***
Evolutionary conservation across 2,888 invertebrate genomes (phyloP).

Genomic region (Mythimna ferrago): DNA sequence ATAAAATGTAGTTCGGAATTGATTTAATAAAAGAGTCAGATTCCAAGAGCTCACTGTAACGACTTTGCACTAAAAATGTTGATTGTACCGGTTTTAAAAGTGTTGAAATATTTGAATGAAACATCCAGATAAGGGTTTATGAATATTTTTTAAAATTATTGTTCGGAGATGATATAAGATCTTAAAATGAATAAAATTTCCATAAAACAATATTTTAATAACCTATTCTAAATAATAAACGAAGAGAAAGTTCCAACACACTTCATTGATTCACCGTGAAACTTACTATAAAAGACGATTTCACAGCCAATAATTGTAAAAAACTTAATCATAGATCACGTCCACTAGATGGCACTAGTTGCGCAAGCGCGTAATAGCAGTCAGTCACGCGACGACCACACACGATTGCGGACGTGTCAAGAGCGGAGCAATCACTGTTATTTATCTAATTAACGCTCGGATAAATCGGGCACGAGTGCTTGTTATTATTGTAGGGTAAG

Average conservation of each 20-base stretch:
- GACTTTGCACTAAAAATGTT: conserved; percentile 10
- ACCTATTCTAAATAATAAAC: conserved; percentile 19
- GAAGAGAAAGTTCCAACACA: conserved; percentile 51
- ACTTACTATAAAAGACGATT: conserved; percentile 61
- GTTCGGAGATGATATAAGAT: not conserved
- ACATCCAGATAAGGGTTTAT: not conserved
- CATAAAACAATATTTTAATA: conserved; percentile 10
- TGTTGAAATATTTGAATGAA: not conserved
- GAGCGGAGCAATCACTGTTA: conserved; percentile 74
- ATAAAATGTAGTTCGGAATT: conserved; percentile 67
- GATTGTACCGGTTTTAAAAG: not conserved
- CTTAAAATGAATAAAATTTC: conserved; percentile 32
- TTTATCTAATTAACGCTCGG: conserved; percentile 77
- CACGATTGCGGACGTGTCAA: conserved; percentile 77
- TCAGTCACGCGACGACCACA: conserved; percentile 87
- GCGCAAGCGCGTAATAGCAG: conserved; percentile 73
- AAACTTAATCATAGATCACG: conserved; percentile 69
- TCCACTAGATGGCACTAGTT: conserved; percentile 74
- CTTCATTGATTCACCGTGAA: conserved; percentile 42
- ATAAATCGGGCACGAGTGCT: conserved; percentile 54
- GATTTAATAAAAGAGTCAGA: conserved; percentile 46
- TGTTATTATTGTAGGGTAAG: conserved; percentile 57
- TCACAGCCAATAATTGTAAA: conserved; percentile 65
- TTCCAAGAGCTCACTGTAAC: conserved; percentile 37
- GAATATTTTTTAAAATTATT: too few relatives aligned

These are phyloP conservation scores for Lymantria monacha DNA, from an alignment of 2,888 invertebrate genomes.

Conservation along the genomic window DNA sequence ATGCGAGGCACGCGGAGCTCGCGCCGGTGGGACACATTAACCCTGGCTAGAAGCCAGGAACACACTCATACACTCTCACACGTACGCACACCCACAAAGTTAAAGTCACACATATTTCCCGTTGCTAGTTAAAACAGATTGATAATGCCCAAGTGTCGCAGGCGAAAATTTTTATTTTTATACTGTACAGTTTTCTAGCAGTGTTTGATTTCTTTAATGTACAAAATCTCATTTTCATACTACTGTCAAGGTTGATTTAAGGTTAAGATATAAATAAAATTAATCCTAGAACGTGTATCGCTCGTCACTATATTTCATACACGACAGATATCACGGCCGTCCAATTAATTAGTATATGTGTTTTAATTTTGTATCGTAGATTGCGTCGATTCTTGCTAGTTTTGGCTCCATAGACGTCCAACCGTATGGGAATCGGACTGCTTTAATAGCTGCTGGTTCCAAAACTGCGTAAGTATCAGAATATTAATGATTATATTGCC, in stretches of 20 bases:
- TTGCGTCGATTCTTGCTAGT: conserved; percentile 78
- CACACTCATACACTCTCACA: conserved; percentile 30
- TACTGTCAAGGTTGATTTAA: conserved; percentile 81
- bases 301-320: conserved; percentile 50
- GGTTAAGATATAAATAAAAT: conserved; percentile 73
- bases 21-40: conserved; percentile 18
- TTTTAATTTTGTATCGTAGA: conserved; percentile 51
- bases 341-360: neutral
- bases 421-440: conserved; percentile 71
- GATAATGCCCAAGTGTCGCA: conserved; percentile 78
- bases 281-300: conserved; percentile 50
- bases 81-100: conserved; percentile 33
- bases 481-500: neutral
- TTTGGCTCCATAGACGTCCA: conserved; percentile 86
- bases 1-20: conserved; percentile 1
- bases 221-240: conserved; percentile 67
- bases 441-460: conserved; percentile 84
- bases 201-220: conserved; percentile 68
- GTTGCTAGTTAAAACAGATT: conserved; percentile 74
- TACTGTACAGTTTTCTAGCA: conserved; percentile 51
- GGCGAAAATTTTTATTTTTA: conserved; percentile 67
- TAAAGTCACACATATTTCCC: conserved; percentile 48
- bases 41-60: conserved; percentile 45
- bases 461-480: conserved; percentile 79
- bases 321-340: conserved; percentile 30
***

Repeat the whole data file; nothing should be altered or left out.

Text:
Evolutionary conservation across 2,888 invertebrate genomes (phyloP).

Genomic region (Mythimna ferrago): DNA sequence ATAAAATGTAGTTCGGAATTGATTTAATAAAAGAGTCAGATTCCAAGAGCTCACTGTAACGACTTTGCACTAAAAATGTTGATTGTACCGGTTTTAAAAGTGTTGAAATATTTGAATGAAACATCCAGATAAGGGTTTATGAATATTTTTTAAAATTATTGTTCGGAGATGATATAAGATCTTAAAATGAATAAAATTTCCATAAAACAATATTTTAATAACCTATTCTAAATAATAAACGAAGAGAAAGTTCCAACACACTTCATTGATTCACCGTGAAACTTACTATAAAAGACGATTTCACAGCCAATAATTGTAAAAAACTTAATCATAGATCACGTCCACTAGATGGCACTAGTTGCGCAAGCGCGTAATAGCAGTCAGTCACGCGACGACCACACACGATTGCGGACGTGTCAAGAGCGGAGCAATCACTGTTATTTATCTAATTAACGCTCGGATAAATCGGGCACGAGTGCTTGTTATTATTGTAGGGTAAG

Average conservation of each 20-base stretch:
- GACTTTGCACTAAAAATGTT: conserved; percentile 10
- ACCTATTCTAAATAATAAAC: conserved; percentile 19
- GAAGAGAAAGTTCCAACACA: conserved; percentile 51
- ACTTACTATAAAAGACGATT: conserved; percentile 61
- GTTCGGAGATGATATAAGAT: not conserved
- ACATCCAGATAAGGGTTTAT: not conserved
- CATAAAACAATATTTTAATA: conserved; percentile 10
- TGTTGAAATATTTGAATGAA: not conserved
- GAGCGGAGCAATCACTGTTA: conserved; percentile 74
- ATAAAATGTAGTTCGGAATT: conserved; percentile 67
- GATTGTACCGGTTTTAAAAG: not conserved
- CTTAAAATGAATAAAATTTC: conserved; percentile 32
- TTTATCTAATTAACGCTCGG: conserved; percentile 77
- CACGATTGCGGACGTGTCAA: conserved; percentile 77
- TCAGTCACGCGACGACCACA: conserved; percentile 87
- GCGCAAGCGCGTAATAGCAG: conserved; percentile 73
- AAACTTAATCATAGATCACG: conserved; percentile 69
- TCCACTAGATGGCACTAGTT: conserved; percentile 74
- CTTCATTGATTCACCGTGAA: conserved; percentile 42
- ATAAATCGGGCACGAGTGCT: conserved; percentile 54
- GATTTAATAAAAGAGTCAGA: conserved; percentile 46
- TGTTATTATTGTAGGGTAAG: conserved; percentile 57
- TCACAGCCAATAATTGTAAA: conserved; percentile 65
- TTCCAAGAGCTCACTGTAAC: conserved; percentile 37
- GAATATTTTTTAAAATTATT: too few relatives aligned

These are phyloP conservation scores for Lymantria monacha DNA, from an alignment of 2,888 invertebrate genomes.

Conservation along the genomic window DNA sequence ATGCGAGGCACGCGGAGCTCGCGCCGGTGGGACACATTAACCCTGGCTAGAAGCCAGGAACACACTCATACACTCTCACACGTACGCACACCCACAAAGTTAAAGTCACACATATTTCCCGTTGCTAGTTAAAACAGATTGATAATGCCCAAGTGTCGCAGGCGAAAATTTTTATTTTTATACTGTACAGTTTTCTAGCAGTGTTTGATTTCTTTAATGTACAAAATCTCATTTTCATACTACTGTCAAGGTTGATTTAAGGTTAAGATATAAATAAAATTAATCCTAGAACGTGTATCGCTCGTCACTATATTTCATACACGACAGATATCACGGCCGTCCAATTAATTAGTATATGTGTTTTAATTTTGTATCGTAGATTGCGTCGATTCTTGCTAGTTTTGGCTCCATAGACGTCCAACCGTATGGGAATCGGACTGCTTTAATAGCTGCTGGTTCCAAAACTGCGTAAGTATCAGAATATTAATGATTATATTGCC, in stretches of 20 bases:
- TTGCGTCGATTCTTGCTAGT: conserved; percentile 78
- CACACTCATACACTCTCACA: conserved; percentile 30
- TACTGTCAAGGTTGATTTAA: conserved; percentile 81
- bases 301-320: conserved; percentile 50
- GGTTAAGATATAAATAAAAT: conserved; percentile 73
- bases 21-40: conserved; percentile 18
- TTTTAATTTTGTATCGTAGA: conserved; percentile 51
- bases 341-360: neutral
- bases 421-440: conserved; percentile 71
- GATAATGCCCAAGTGTCGCA: conserved; percentile 78
- bases 281-300: conserved; percentile 50
- bases 81-100: conserved; percentile 33
- bases 481-500: neutral
- TTTGGCTCCATAGACGTCCA: conserved; percentile 86
- bases 1-20: conserved; percentile 1
- bases 221-240: conserved; percentile 67
- bases 441-460: conserved; percentile 84
- bases 201-220: conserved; percentile 68
- GTTGCTAGTTAAAACAGATT: conserved; percentile 74
- TACTGTACAGTTTTCTAGCA: conserved; percentile 51
- GGCGAAAATTTTTATTTTTA: conserved; percentile 67
- TAAAGTCACACATATTTCCC: conserved; percentile 48
- bases 41-60: conserved; percentile 45
- bases 461-480: conserved; percentile 79
- bases 321-340: conserved; percentile 30